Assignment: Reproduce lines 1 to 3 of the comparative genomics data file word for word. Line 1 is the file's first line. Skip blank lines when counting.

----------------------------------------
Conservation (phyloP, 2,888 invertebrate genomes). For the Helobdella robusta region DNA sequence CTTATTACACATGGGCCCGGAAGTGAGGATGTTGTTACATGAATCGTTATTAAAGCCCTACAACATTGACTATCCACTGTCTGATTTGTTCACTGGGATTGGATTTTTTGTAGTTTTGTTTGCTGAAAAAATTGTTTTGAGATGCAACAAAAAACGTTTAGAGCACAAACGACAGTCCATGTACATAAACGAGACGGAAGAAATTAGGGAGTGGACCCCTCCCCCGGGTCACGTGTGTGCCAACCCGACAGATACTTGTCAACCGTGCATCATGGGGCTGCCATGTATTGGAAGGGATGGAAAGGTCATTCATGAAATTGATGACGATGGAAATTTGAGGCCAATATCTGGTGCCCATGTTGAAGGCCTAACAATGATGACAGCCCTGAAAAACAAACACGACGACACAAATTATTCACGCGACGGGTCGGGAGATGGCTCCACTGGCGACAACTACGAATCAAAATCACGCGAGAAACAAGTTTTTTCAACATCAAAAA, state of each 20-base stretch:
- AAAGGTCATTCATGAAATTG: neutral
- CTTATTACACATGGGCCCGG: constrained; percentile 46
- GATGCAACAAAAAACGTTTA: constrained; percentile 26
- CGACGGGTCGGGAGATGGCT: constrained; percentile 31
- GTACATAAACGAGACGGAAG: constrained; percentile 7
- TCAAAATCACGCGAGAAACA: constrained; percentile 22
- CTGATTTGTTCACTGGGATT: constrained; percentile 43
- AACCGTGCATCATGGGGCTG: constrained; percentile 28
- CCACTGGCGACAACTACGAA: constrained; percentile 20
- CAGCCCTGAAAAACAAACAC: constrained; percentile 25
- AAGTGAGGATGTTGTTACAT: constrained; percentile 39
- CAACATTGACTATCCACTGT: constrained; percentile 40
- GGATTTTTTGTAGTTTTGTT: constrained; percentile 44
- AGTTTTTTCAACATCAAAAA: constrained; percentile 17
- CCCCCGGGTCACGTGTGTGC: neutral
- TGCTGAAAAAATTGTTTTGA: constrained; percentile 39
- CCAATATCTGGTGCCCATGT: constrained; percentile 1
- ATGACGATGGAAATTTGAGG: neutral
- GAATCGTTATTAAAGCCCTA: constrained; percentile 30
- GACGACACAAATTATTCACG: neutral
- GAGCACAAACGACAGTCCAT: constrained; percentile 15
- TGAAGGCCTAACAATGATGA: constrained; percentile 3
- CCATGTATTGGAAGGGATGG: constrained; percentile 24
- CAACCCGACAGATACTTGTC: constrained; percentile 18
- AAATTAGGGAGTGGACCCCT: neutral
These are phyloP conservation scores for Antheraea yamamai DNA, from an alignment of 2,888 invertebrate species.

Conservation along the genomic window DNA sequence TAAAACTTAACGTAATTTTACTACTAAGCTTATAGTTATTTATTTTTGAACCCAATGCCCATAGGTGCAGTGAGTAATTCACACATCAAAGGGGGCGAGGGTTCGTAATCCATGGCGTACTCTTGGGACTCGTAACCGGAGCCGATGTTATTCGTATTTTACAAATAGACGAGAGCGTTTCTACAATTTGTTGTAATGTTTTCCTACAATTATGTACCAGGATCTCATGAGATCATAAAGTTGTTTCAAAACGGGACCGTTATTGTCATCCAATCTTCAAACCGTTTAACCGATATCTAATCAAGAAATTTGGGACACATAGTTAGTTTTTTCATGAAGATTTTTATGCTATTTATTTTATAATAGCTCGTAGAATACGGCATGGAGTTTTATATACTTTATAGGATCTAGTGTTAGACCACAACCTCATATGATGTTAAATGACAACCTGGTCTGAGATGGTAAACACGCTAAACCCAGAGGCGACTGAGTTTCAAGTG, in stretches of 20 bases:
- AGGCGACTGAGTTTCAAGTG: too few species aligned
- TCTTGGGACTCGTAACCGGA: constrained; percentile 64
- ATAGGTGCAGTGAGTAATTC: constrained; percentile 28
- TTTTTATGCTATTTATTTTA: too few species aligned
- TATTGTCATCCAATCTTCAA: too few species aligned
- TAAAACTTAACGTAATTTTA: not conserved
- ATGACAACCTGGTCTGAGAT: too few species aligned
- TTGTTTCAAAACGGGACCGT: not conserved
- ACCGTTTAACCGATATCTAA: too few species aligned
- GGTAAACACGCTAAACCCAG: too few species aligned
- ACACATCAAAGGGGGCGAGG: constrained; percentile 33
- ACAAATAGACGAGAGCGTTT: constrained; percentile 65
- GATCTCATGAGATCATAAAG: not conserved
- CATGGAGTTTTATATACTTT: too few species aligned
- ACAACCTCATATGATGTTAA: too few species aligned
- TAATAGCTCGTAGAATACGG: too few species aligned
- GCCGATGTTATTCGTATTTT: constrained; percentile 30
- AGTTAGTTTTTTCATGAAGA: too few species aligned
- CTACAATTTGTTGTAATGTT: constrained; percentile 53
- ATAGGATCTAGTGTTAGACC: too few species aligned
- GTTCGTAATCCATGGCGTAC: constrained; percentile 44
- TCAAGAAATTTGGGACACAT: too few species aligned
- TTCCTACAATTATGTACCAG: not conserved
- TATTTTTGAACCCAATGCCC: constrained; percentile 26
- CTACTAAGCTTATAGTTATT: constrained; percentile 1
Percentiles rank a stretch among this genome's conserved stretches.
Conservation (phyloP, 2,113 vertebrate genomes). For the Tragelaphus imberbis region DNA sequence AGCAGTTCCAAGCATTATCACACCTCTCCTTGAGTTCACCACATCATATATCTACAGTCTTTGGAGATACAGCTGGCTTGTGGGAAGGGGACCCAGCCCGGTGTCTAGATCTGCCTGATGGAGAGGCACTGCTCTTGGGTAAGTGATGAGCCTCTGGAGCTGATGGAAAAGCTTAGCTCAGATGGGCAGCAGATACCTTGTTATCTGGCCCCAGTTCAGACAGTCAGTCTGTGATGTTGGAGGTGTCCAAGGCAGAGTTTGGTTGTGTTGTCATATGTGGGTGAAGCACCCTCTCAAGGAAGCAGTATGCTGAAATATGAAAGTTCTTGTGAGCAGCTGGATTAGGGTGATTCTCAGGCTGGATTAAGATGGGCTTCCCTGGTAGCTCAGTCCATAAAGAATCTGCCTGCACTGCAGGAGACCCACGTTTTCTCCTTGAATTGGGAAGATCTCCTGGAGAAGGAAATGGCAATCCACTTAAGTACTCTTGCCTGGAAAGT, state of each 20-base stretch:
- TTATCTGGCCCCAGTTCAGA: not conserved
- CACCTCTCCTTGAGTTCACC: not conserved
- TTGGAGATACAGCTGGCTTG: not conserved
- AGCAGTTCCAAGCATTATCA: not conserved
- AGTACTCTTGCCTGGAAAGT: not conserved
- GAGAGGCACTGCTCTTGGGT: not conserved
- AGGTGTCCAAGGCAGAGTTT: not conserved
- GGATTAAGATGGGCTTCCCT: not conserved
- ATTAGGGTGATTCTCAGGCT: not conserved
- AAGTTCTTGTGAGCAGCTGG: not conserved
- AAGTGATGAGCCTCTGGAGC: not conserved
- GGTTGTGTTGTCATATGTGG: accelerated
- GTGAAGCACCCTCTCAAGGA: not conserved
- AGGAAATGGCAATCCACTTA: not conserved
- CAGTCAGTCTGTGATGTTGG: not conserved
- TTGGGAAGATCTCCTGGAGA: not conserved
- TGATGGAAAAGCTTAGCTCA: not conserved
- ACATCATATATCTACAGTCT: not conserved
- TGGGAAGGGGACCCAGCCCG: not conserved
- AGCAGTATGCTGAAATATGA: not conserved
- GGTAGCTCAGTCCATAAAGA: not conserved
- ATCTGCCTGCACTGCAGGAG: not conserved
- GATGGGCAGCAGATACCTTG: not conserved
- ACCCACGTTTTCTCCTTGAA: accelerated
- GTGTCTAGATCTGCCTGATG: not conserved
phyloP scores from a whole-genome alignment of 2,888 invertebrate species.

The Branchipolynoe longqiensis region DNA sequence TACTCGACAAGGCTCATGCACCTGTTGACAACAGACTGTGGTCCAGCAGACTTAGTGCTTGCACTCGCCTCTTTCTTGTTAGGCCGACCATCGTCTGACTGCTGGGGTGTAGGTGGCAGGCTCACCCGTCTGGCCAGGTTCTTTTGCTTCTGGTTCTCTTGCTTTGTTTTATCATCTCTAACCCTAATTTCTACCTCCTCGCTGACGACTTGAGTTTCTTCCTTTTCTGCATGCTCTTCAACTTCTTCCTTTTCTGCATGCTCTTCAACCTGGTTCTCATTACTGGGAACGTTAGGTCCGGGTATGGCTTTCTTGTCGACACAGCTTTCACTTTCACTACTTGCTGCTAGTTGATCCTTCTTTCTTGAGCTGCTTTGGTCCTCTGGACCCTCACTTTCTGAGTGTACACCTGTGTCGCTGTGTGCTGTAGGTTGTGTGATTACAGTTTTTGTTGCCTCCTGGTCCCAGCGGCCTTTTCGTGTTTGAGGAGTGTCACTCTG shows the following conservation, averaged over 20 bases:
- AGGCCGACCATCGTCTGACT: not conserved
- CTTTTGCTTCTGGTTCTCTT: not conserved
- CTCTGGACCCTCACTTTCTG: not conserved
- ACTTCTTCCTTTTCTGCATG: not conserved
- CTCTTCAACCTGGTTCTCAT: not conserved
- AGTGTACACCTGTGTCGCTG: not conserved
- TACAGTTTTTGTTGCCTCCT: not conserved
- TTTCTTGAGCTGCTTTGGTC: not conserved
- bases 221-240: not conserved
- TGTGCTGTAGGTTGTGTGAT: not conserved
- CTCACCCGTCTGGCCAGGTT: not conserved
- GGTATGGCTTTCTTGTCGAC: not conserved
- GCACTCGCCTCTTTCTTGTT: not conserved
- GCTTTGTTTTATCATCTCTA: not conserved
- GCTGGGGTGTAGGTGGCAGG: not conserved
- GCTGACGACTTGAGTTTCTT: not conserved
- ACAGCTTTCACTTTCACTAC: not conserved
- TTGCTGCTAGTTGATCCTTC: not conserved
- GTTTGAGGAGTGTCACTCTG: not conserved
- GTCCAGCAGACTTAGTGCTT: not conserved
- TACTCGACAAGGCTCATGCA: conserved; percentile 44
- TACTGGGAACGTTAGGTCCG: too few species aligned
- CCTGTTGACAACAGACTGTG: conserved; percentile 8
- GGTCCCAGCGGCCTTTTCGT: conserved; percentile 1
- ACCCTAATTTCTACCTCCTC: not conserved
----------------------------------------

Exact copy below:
Conservation (phyloP, 2,888 invertebrate genomes). For the Helobdella robusta region DNA sequence CTTATTACACATGGGCCCGGAAGTGAGGATGTTGTTACATGAATCGTTATTAAAGCCCTACAACATTGACTATCCACTGTCTGATTTGTTCACTGGGATTGGATTTTTTGTAGTTTTGTTTGCTGAAAAAATTGTTTTGAGATGCAACAAAAAACGTTTAGAGCACAAACGACAGTCCATGTACATAAACGAGACGGAAGAAATTAGGGAGTGGACCCCTCCCCCGGGTCACGTGTGTGCCAACCCGACAGATACTTGTCAACCGTGCATCATGGGGCTGCCATGTATTGGAAGGGATGGAAAGGTCATTCATGAAATTGATGACGATGGAAATTTGAGGCCAATATCTGGTGCCCATGTTGAAGGCCTAACAATGATGACAGCCCTGAAAAACAAACACGACGACACAAATTATTCACGCGACGGGTCGGGAGATGGCTCCACTGGCGACAACTACGAATCAAAATCACGCGAGAAACAAGTTTTTTCAACATCAAAAA, state of each 20-base stretch:
- AAAGGTCATTCATGAAATTG: neutral
- CTTATTACACATGGGCCCGG: constrained; percentile 46